In the movie “Definitely, Maybe“, Dakota Fanning asks her philandering father the question “What’s the male word for ‘Slut’?” To which he sheepishly responds “They’re still working on that one.”
It’s sad that in this day and age, the slang word for a female who is suspected of having multiple intimate partners is still an accusatory, denigrating term (“slut”); while the nearest equivalent for a male denotes admiration or envy (“stud”).
Ultimately, this reflects the ongoing imbalance of power between men and women in this society. While there has been steady improvement over the last century or so, our language, laws and social expectations still grant men dominance and marginalize the role of women in relationships and society; we are far from resolving the problem.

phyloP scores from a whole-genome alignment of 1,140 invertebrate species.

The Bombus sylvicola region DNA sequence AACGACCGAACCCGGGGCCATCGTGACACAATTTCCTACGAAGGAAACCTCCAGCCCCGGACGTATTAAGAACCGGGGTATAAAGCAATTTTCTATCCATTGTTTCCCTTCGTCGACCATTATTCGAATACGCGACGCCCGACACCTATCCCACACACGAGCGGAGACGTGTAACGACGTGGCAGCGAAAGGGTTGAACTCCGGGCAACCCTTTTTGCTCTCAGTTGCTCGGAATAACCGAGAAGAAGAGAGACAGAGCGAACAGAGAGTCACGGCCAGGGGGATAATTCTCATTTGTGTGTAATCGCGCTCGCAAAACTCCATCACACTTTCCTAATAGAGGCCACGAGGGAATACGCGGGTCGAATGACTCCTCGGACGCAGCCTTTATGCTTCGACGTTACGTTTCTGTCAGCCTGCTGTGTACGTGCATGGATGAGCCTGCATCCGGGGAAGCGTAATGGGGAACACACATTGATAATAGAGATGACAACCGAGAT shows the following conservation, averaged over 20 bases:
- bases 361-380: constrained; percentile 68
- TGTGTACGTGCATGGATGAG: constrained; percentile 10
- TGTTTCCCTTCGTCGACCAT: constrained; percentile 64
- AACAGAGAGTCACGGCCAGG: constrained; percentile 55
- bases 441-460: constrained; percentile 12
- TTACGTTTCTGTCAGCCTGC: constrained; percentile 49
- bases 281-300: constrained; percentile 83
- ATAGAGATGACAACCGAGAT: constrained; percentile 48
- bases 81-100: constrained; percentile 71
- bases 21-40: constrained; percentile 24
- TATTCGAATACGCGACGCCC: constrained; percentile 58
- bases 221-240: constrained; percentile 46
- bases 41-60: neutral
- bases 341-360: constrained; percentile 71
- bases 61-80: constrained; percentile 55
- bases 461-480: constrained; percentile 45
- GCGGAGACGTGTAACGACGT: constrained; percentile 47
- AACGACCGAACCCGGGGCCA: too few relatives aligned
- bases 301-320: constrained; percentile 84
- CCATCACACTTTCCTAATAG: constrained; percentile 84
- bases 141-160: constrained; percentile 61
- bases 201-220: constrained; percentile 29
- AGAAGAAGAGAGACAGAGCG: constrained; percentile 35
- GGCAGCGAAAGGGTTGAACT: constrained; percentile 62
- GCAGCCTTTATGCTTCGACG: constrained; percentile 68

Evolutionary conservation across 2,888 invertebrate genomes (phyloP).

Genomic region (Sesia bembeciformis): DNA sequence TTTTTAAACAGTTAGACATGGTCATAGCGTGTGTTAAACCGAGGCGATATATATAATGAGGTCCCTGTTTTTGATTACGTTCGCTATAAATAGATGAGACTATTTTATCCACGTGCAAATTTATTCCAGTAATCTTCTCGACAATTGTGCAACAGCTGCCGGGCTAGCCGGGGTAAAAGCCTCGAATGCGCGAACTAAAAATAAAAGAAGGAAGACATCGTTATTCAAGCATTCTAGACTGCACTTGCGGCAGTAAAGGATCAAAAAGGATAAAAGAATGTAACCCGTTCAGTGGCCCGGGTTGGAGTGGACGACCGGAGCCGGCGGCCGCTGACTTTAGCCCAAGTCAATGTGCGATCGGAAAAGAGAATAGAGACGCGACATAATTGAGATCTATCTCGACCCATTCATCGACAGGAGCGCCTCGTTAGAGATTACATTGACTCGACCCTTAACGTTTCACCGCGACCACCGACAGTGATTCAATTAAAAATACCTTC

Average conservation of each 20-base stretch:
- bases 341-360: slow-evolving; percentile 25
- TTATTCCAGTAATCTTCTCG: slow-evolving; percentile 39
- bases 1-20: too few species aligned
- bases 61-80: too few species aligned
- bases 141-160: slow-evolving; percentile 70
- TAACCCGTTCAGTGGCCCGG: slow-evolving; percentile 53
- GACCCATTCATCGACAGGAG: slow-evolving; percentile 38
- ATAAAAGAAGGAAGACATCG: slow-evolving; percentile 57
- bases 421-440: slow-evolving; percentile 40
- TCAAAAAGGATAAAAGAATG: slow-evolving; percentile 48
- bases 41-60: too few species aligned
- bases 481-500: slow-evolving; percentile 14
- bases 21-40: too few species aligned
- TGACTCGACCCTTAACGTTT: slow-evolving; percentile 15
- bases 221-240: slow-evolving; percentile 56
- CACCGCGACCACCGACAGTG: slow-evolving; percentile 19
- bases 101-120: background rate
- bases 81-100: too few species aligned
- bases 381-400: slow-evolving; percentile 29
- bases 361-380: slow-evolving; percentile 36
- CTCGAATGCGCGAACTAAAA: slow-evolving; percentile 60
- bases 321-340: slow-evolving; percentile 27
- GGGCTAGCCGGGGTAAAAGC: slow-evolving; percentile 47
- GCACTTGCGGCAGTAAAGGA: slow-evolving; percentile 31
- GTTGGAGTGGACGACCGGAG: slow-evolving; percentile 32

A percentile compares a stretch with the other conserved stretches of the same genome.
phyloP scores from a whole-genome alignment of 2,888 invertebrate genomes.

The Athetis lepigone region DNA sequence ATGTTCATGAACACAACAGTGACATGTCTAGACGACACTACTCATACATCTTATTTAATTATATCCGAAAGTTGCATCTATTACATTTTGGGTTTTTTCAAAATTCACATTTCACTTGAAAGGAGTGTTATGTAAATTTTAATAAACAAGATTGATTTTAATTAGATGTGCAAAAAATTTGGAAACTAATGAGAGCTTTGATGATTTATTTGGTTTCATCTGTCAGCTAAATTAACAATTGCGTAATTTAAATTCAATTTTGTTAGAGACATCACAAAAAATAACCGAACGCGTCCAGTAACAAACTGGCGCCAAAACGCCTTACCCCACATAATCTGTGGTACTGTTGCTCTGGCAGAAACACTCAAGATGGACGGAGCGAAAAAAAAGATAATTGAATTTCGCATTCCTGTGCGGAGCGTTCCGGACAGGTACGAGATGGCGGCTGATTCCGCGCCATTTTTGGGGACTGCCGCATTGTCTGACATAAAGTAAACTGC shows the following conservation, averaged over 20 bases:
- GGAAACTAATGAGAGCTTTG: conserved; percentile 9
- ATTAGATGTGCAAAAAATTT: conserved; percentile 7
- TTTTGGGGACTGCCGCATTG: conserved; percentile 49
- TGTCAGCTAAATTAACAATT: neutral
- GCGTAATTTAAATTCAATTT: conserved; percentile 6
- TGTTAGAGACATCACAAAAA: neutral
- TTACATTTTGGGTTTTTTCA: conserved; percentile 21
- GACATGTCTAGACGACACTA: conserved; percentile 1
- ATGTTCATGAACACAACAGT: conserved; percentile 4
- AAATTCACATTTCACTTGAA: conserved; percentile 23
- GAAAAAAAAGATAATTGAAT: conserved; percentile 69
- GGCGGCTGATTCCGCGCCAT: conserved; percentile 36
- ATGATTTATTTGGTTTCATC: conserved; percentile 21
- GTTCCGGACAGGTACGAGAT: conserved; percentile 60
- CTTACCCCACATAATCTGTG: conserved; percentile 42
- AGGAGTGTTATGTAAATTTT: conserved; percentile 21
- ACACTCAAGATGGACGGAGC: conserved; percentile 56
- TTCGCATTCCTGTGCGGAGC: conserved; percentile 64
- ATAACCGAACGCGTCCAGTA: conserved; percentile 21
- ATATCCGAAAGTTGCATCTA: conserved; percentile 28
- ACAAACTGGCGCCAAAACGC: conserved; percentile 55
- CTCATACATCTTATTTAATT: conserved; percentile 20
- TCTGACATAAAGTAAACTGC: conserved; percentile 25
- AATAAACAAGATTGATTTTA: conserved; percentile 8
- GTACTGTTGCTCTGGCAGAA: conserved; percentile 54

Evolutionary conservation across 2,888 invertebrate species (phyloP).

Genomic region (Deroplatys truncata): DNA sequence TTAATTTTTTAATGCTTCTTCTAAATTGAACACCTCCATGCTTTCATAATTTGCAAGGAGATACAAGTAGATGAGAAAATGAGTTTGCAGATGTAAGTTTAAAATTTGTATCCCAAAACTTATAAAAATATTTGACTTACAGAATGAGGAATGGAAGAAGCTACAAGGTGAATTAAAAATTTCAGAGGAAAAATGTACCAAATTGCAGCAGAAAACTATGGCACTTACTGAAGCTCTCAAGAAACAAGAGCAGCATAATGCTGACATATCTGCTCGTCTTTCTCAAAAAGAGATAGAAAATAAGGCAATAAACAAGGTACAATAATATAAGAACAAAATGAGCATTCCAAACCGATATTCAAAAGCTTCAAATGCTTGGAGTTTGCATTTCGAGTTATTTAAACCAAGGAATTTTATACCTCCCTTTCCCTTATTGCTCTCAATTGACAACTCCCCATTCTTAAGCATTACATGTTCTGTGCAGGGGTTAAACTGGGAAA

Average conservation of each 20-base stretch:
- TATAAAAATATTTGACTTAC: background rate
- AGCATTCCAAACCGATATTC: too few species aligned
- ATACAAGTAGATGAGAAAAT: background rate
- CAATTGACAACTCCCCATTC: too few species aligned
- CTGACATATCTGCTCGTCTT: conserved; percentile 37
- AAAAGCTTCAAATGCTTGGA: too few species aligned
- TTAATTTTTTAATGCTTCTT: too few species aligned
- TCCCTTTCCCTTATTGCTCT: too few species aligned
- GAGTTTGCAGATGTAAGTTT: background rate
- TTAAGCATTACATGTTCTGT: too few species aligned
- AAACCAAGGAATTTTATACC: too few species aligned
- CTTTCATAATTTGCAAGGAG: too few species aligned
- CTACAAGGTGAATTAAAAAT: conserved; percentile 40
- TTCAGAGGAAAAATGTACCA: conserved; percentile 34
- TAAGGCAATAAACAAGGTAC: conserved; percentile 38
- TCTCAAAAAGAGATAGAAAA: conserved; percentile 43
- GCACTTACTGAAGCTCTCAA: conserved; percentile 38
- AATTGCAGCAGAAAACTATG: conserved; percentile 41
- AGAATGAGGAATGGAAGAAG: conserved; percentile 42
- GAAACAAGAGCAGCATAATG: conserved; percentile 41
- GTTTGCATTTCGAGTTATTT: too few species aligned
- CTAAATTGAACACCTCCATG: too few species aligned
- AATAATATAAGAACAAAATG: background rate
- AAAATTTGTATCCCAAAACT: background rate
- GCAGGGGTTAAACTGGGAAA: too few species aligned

This dichotomy has been highlighted in recent attempts by some Christian leaders, and political leaders at both the State and National level, to cast the issue of reproductive rights for women as a “freedom of religion” issue.
In my own view, this is alarmingly disingenuous. “Freedom of Religion” has always meant the freedom to practice ones’ own faith without interference from the state. It does not include the right to impose ones’ religious beliefs on others, nor the right to practice ones’ faith in a way that causes harm to others.
Yet, this is what is being proposed by those who are using the “Freedom of Religion” argument in the current controversy, that I, as a person of faith, have the right to determine whether another person has the right to “Life, Liberty and the Pursuit of Happiness.” Or, to put it less grandiloquently, has the right to determine what is best for themselves.
So, which of the two trumps the other? Should “Freedom of Religion” take precedence over our right to self-determination? I think not. To do so would push our nation in the direction of a Theocracy while turning the cry of “Freedom of Religion” into the perfect excuse for avoiding any responsibility or law that we find distasteful.